World Communion Sunday: "Joy Is..."
A reflection by Andrew Philip Long
The First Presbyterian Church of Enid, OK
October 6, 2019
World Communion Sunday
This is the joyful feast of the people of God! Those words are spoken at the start of every communion service in the Presbyterian church. As the Worship Committee began thinking a few weeks ago about how we wanted to mark World Communion Sunday this year, one word in that phrase stood out to us: joy. This is the joyful feast of the people of God! It is not the burdensome feast of the people of God, or the obligatory feast of the people of God. It is not the exclusive feast of the people of God, or the private feast of the people of God. The Lord’s Supper is the joyful feast of the people of God and we have come from north and south, east and west to sit at this table. At the table of Jesus, we remember his life, death, and resurrection, and the nourishment we receive here strengthens us in our service to God and our neighbors. This table also points us to the time, in God’s time, when all things will be complete and every person from every race and tribe will sit at one table and feast together in wholeness, peace, and unity.
Within the story of the Bible, there are many different expressions of joy—songs, prayers, psalms, hymns, dancing, even parades. But all of these expressions of joy flow from one of two experiences with the living God. The first is joy that comes from simply being in the presence of God. The second is joy that comes from knowing that God is actually working in the world to bring about peace and justice.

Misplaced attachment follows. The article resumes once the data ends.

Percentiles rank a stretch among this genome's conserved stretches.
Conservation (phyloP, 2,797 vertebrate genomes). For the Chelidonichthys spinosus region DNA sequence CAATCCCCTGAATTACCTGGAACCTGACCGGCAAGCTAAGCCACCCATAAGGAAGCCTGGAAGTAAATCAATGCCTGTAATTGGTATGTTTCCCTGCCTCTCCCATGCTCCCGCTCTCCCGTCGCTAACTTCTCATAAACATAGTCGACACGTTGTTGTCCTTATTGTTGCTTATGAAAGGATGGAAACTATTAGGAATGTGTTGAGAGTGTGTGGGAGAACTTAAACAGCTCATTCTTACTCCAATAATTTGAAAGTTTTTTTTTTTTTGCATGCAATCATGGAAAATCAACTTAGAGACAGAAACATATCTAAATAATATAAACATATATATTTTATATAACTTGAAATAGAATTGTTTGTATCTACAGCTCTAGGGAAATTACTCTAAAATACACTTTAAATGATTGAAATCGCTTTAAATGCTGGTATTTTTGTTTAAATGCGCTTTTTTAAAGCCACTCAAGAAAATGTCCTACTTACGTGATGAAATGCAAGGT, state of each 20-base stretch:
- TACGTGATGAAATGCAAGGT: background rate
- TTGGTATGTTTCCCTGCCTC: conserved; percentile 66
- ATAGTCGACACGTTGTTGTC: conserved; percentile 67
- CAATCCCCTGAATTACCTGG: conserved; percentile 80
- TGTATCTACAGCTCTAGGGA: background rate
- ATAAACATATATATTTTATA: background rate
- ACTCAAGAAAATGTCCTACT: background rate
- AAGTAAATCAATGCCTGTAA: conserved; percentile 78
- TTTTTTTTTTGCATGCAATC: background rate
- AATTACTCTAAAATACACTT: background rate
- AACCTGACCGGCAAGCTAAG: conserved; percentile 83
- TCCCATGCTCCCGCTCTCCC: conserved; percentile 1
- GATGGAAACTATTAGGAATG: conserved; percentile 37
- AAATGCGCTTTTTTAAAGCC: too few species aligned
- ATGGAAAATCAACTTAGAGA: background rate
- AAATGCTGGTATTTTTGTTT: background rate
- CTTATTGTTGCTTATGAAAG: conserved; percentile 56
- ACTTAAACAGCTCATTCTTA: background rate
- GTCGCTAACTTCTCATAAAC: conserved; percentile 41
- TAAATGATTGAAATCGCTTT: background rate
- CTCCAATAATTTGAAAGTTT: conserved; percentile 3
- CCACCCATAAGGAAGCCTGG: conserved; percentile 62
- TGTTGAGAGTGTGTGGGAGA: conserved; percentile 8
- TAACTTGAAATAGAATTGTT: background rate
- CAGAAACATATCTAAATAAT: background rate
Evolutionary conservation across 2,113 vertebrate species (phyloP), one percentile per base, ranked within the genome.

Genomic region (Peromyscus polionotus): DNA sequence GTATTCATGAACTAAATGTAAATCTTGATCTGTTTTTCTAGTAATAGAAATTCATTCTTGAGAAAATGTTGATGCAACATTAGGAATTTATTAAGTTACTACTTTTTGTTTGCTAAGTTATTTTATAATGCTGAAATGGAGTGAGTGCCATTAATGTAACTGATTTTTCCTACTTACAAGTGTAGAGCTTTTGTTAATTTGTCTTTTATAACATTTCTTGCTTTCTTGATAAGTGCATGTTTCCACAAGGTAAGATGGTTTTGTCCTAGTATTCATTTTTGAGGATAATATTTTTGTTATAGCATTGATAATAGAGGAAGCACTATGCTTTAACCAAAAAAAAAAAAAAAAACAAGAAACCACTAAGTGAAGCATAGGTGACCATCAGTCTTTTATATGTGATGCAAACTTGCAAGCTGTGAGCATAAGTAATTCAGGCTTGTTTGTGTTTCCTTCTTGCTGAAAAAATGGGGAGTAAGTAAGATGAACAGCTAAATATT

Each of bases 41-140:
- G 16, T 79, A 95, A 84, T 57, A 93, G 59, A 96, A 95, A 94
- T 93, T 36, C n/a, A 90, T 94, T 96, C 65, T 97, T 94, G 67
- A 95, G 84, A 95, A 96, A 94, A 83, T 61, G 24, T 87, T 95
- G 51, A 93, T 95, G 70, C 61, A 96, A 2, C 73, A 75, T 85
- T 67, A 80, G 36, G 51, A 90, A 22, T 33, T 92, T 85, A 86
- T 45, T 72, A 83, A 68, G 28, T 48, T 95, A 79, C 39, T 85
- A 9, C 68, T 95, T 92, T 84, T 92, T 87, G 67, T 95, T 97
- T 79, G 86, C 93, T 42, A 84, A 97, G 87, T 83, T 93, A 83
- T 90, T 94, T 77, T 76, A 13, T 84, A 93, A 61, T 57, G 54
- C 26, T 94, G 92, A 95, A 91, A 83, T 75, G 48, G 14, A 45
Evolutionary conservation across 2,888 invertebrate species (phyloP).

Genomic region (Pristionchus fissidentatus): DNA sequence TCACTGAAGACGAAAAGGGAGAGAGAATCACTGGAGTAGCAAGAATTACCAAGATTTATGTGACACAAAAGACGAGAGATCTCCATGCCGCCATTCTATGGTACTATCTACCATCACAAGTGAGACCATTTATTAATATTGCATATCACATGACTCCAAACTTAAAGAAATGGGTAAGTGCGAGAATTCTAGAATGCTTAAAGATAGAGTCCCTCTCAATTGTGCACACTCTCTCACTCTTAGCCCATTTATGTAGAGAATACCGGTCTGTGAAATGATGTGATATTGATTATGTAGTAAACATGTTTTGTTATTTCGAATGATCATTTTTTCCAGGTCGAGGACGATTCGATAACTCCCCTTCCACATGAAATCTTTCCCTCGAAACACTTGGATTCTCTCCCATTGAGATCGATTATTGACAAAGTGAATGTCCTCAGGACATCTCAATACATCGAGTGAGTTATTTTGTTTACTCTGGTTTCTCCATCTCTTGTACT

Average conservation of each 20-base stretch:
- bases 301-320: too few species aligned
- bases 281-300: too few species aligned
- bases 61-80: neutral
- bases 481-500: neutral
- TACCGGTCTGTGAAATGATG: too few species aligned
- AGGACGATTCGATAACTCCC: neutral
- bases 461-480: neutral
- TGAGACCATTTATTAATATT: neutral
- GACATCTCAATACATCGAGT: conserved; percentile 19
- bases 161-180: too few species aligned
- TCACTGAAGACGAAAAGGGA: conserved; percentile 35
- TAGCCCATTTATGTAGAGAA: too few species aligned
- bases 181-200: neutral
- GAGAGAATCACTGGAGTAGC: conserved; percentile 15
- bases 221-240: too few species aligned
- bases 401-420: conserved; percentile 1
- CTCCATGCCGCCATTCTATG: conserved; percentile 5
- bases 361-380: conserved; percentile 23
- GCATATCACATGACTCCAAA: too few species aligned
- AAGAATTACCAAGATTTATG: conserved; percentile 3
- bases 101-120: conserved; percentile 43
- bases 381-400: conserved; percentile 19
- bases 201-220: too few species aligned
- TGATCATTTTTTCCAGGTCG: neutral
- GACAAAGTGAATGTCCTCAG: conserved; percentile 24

David is a great example of the first experience. David was so joyful to simply be in God’s presence that he stripped off almost all of his clothes and danced in front of the Ark of The Covenant. It was quite a scene to be sure. It is good for us to remember that for several generations, the Ark of the Covenant had been missing, abducted, taken away from the people of Israel. The Ark was a golden box carried on golden poles, and inside were three unique items: a jar of manna, Aaron’s staff, and the tablets of the Ten Commandments. These items, inside this magnificent gold box, represented God’s covenant faithfulness with the people of Israel. On top of the box was a flat surface flanked by golden angels called The Mercy Seat. The people of Israel believed that this was literally God’s seat on earth, and wherever they took the Ark, they put the Ark in a great big tent so that God would have plenty of room to stay with the people.
When the Israelites went off to war in Caanan, the Ark was stolen from them. You can imagine their sorrow and fear—God had been taken away from them. They knew that God could never really be taken away, but they were still devastated. They had lost their physical connection to God, and without the Ark leading in battle, the Israelite army lost battle after battle. That is until the Ark was found and brought back to Jerusalem in a great big parade. Out in front of the parade was the greatest king, prophet, and song-writer to ever live in Israel, David, dancing almost completely naked. His joy was so great that God was present among the people again that he threw caution and abandon to the wind and he danced. Just being in the presence of God made David get up and move his body in ways he probably had never moved before.